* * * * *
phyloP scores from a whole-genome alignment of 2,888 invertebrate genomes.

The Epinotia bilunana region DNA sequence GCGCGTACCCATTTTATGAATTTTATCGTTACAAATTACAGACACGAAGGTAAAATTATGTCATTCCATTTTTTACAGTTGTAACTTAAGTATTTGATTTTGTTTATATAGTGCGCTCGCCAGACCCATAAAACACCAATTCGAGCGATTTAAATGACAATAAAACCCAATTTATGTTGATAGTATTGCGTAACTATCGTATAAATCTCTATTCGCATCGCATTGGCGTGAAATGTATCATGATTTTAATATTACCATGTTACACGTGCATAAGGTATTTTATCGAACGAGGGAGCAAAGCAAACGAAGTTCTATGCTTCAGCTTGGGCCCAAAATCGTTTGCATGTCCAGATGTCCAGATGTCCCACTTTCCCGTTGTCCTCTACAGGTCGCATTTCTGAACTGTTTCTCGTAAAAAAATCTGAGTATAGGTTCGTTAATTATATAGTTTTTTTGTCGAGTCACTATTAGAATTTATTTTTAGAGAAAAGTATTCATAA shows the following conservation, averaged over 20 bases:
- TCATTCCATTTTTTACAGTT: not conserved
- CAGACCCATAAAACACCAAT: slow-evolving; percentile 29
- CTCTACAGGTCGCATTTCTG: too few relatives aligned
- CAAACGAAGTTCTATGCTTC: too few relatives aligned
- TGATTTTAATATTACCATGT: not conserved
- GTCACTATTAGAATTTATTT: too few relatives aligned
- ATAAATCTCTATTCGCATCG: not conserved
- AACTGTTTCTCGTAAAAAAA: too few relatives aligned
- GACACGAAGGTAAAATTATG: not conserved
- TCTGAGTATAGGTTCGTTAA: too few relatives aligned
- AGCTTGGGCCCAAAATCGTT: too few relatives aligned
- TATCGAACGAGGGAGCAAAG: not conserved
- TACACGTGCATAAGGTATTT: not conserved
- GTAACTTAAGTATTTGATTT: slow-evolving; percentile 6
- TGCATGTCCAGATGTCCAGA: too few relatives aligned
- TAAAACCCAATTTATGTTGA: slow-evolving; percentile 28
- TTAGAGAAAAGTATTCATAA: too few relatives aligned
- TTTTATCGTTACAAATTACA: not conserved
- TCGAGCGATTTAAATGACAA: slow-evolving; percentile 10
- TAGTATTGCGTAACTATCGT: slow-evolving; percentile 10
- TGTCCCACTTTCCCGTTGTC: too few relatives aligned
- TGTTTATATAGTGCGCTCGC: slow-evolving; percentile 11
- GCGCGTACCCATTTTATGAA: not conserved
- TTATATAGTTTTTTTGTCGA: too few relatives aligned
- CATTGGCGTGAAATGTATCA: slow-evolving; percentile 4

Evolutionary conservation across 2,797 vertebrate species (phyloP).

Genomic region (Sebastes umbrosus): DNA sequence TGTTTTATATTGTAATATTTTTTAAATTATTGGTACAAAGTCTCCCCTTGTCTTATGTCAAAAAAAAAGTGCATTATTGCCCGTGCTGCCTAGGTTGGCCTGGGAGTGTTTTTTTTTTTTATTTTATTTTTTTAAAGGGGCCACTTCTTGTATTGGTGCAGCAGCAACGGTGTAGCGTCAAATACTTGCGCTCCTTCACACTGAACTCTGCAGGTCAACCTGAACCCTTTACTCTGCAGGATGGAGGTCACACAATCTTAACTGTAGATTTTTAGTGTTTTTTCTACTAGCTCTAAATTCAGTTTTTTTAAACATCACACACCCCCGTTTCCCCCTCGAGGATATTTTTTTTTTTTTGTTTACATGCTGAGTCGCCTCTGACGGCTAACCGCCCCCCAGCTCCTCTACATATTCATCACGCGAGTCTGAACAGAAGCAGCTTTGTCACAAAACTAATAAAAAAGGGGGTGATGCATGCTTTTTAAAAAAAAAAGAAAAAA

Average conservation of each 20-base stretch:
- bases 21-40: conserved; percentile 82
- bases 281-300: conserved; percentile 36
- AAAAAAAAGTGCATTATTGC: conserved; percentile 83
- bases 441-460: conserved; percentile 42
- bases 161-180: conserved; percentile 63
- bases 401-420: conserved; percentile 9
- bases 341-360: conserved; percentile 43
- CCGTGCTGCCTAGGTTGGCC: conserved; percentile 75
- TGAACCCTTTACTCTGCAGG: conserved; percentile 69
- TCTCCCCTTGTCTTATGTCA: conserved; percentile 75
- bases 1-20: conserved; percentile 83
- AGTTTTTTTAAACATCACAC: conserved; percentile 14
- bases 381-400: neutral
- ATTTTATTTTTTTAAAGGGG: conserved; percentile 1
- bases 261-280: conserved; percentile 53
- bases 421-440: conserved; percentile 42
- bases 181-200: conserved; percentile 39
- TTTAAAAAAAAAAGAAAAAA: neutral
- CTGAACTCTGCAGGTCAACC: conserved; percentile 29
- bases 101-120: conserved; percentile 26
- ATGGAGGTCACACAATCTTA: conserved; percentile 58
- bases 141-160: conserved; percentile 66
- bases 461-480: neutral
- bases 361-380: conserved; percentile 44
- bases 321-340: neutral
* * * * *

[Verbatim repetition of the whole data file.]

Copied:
phyloP scores from a whole-genome alignment of 2,888 invertebrate genomes.

The Epinotia bilunana region DNA sequence GCGCGTACCCATTTTATGAATTTTATCGTTACAAATTACAGACACGAAGGTAAAATTATGTCATTCCATTTTTTACAGTTGTAACTTAAGTATTTGATTTTGTTTATATAGTGCGCTCGCCAGACCCATAAAACACCAATTCGAGCGATTTAAATGACAATAAAACCCAATTTATGTTGATAGTATTGCGTAACTATCGTATAAATCTCTATTCGCATCGCATTGGCGTGAAATGTATCATGATTTTAATATTACCATGTTACACGTGCATAAGGTATTTTATCGAACGAGGGAGCAAAGCAAACGAAGTTCTATGCTTCAGCTTGGGCCCAAAATCGTTTGCATGTCCAGATGTCCAGATGTCCCACTTTCCCGTTGTCCTCTACAGGTCGCATTTCTGAACTGTTTCTCGTAAAAAAATCTGAGTATAGGTTCGTTAATTATATAGTTTTTTTGTCGAGTCACTATTAGAATTTATTTTTAGAGAAAAGTATTCATAA shows the following conservation, averaged over 20 bases:
- TCATTCCATTTTTTACAGTT: not conserved
- CAGACCCATAAAACACCAAT: slow-evolving; percentile 29
- CTCTACAGGTCGCATTTCTG: too few relatives aligned
- CAAACGAAGTTCTATGCTTC: too few relatives aligned
- TGATTTTAATATTACCATGT: not conserved
- GTCACTATTAGAATTTATTT: too few relatives aligned
- ATAAATCTCTATTCGCATCG: not conserved
- AACTGTTTCTCGTAAAAAAA: too few relatives aligned
- GACACGAAGGTAAAATTATG: not conserved
- TCTGAGTATAGGTTCGTTAA: too few relatives aligned
- AGCTTGGGCCCAAAATCGTT: too few relatives aligned
- TATCGAACGAGGGAGCAAAG: not conserved
- TACACGTGCATAAGGTATTT: not conserved
- GTAACTTAAGTATTTGATTT: slow-evolving; percentile 6
- TGCATGTCCAGATGTCCAGA: too few relatives aligned
- TAAAACCCAATTTATGTTGA: slow-evolving; percentile 28
- TTAGAGAAAAGTATTCATAA: too few relatives aligned
- TTTTATCGTTACAAATTACA: not conserved
- TCGAGCGATTTAAATGACAA: slow-evolving; percentile 10
- TAGTATTGCGTAACTATCGT: slow-evolving; percentile 10
- TGTCCCACTTTCCCGTTGTC: too few relatives aligned
- TGTTTATATAGTGCGCTCGC: slow-evolving; percentile 11
- GCGCGTACCCATTTTATGAA: not conserved
- TTATATAGTTTTTTTGTCGA: too few relatives aligned
- CATTGGCGTGAAATGTATCA: slow-evolving; percentile 4

Evolutionary conservation across 2,797 vertebrate species (phyloP).

Genomic region (Sebastes umbrosus): DNA sequence TGTTTTATATTGTAATATTTTTTAAATTATTGGTACAAAGTCTCCCCTTGTCTTATGTCAAAAAAAAAGTGCATTATTGCCCGTGCTGCCTAGGTTGGCCTGGGAGTGTTTTTTTTTTTTATTTTATTTTTTTAAAGGGGCCACTTCTTGTATTGGTGCAGCAGCAACGGTGTAGCGTCAAATACTTGCGCTCCTTCACACTGAACTCTGCAGGTCAACCTGAACCCTTTACTCTGCAGGATGGAGGTCACACAATCTTAACTGTAGATTTTTAGTGTTTTTTCTACTAGCTCTAAATTCAGTTTTTTTAAACATCACACACCCCCGTTTCCCCCTCGAGGATATTTTTTTTTTTTTGTTTACATGCTGAGTCGCCTCTGACGGCTAACCGCCCCCCAGCTCCTCTACATATTCATCACGCGAGTCTGAACAGAAGCAGCTTTGTCACAAAACTAATAAAAAAGGGGGTGATGCATGCTTTTTAAAAAAAAAAGAAAAAA

Average conservation of each 20-base stretch:
- bases 21-40: conserved; percentile 82
- bases 281-300: conserved; percentile 36
- AAAAAAAAGTGCATTATTGC: conserved; percentile 83
- bases 441-460: conserved; percentile 42
- bases 161-180: conserved; percentile 63
- bases 401-420: conserved; percentile 9
- bases 341-360: conserved; percentile 43
- CCGTGCTGCCTAGGTTGGCC: conserved; percentile 75
- TGAACCCTTTACTCTGCAGG: conserved; percentile 69
- TCTCCCCTTGTCTTATGTCA: conserved; percentile 75
- bases 1-20: conserved; percentile 83
- AGTTTTTTTAAACATCACAC: conserved; percentile 14
- bases 381-400: neutral
- ATTTTATTTTTTTAAAGGGG: conserved; percentile 1
- bases 261-280: conserved; percentile 53
- bases 421-440: conserved; percentile 42
- bases 181-200: conserved; percentile 39
- TTTAAAAAAAAAAGAAAAAA: neutral
- CTGAACTCTGCAGGTCAACC: conserved; percentile 29
- bases 101-120: conserved; percentile 26
- ATGGAGGTCACACAATCTTA: conserved; percentile 58
- bases 141-160: conserved; percentile 66
- bases 461-480: neutral
- bases 361-380: conserved; percentile 44
- bases 321-340: neutral